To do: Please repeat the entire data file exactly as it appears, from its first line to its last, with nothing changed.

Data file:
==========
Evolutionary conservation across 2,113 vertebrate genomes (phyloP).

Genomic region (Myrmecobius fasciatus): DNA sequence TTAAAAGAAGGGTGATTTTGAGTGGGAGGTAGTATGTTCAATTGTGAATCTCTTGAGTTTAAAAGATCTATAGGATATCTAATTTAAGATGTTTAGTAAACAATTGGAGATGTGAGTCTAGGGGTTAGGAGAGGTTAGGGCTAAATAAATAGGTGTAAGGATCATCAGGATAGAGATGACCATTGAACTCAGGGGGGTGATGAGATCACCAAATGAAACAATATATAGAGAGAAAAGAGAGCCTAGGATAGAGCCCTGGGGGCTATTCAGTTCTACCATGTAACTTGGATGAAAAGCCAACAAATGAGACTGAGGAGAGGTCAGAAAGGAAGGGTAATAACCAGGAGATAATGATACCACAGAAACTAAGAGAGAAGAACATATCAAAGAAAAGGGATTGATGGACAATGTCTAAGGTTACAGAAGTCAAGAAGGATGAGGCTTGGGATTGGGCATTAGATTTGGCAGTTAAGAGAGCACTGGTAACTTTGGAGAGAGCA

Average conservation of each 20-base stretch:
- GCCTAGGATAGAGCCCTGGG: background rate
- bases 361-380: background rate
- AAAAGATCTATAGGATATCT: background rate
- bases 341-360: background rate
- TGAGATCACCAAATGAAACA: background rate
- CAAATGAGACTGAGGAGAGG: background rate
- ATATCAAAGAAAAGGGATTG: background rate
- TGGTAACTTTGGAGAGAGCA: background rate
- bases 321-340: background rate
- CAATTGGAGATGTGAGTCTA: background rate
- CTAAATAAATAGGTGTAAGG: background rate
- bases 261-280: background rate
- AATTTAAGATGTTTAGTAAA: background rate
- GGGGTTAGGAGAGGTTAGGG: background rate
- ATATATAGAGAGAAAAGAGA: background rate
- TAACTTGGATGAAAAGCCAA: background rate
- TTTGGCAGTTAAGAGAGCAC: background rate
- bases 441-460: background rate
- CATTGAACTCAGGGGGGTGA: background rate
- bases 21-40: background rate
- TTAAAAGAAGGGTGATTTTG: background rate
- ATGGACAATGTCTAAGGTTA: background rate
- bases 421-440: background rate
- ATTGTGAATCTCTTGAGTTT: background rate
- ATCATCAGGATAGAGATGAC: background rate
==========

Evolutionary conservation across 2,113 vertebrate genomes (phyloP).

Genomic region (Myrmecobius fasciatus): DNA sequence TTAAAAGAAGGGTGATTTTGAGTGGGAGGTAGTATGTTCAATTGTGAATCTCTTGAGTTTAAAAGATCTATAGGATATCTAATTTAAGATGTTTAGTAAACAATTGGAGATGTGAGTCTAGGGGTTAGGAGAGGTTAGGGCTAAATAAATAGGTGTAAGGATCATCAGGATAGAGATGACCATTGAACTCAGGGGGGTGATGAGATCACCAAATGAAACAATATATAGAGAGAAAAGAGAGCCTAGGATAGAGCCCTGGGGGCTATTCAGTTCTACCATGTAACTTGGATGAAAAGCCAACAAATGAGACTGAGGAGAGGTCAGAAAGGAAGGGTAATAACCAGGAGATAATGATACCACAGAAACTAAGAGAGAAGAACATATCAAAGAAAAGGGATTGATGGACAATGTCTAAGGTTACAGAAGTCAAGAAGGATGAGGCTTGGGATTGGGCATTAGATTTGGCAGTTAAGAGAGCACTGGTAACTTTGGAGAGAGCA

Average conservation of each 20-base stretch:
- GCCTAGGATAGAGCCCTGGG: background rate
- bases 361-380: background rate
- AAAAGATCTATAGGATATCT: background rate
- bases 341-360: background rate
- TGAGATCACCAAATGAAACA: background rate
- CAAATGAGACTGAGGAGAGG: background rate
- ATATCAAAGAAAAGGGATTG: background rate
- TGGTAACTTTGGAGAGAGCA: background rate
- bases 321-340: background rate
- CAATTGGAGATGTGAGTCTA: background rate
- CTAAATAAATAGGTGTAAGG: background rate
- bases 261-280: background rate
- AATTTAAGATGTTTAGTAAA: background rate
- GGGGTTAGGAGAGGTTAGGG: background rate
- ATATATAGAGAGAAAAGAGA: background rate
- TAACTTGGATGAAAAGCCAA: background rate
- TTTGGCAGTTAAGAGAGCAC: background rate
- bases 441-460: background rate
- CATTGAACTCAGGGGGGTGA: background rate
- bases 21-40: background rate
- TTAAAAGAAGGGTGATTTTG: background rate
- ATGGACAATGTCTAAGGTTA: background rate
- bases 421-440: background rate
- ATTGTGAATCTCTTGAGTTT: background rate
- ATCATCAGGATAGAGATGAC: background rate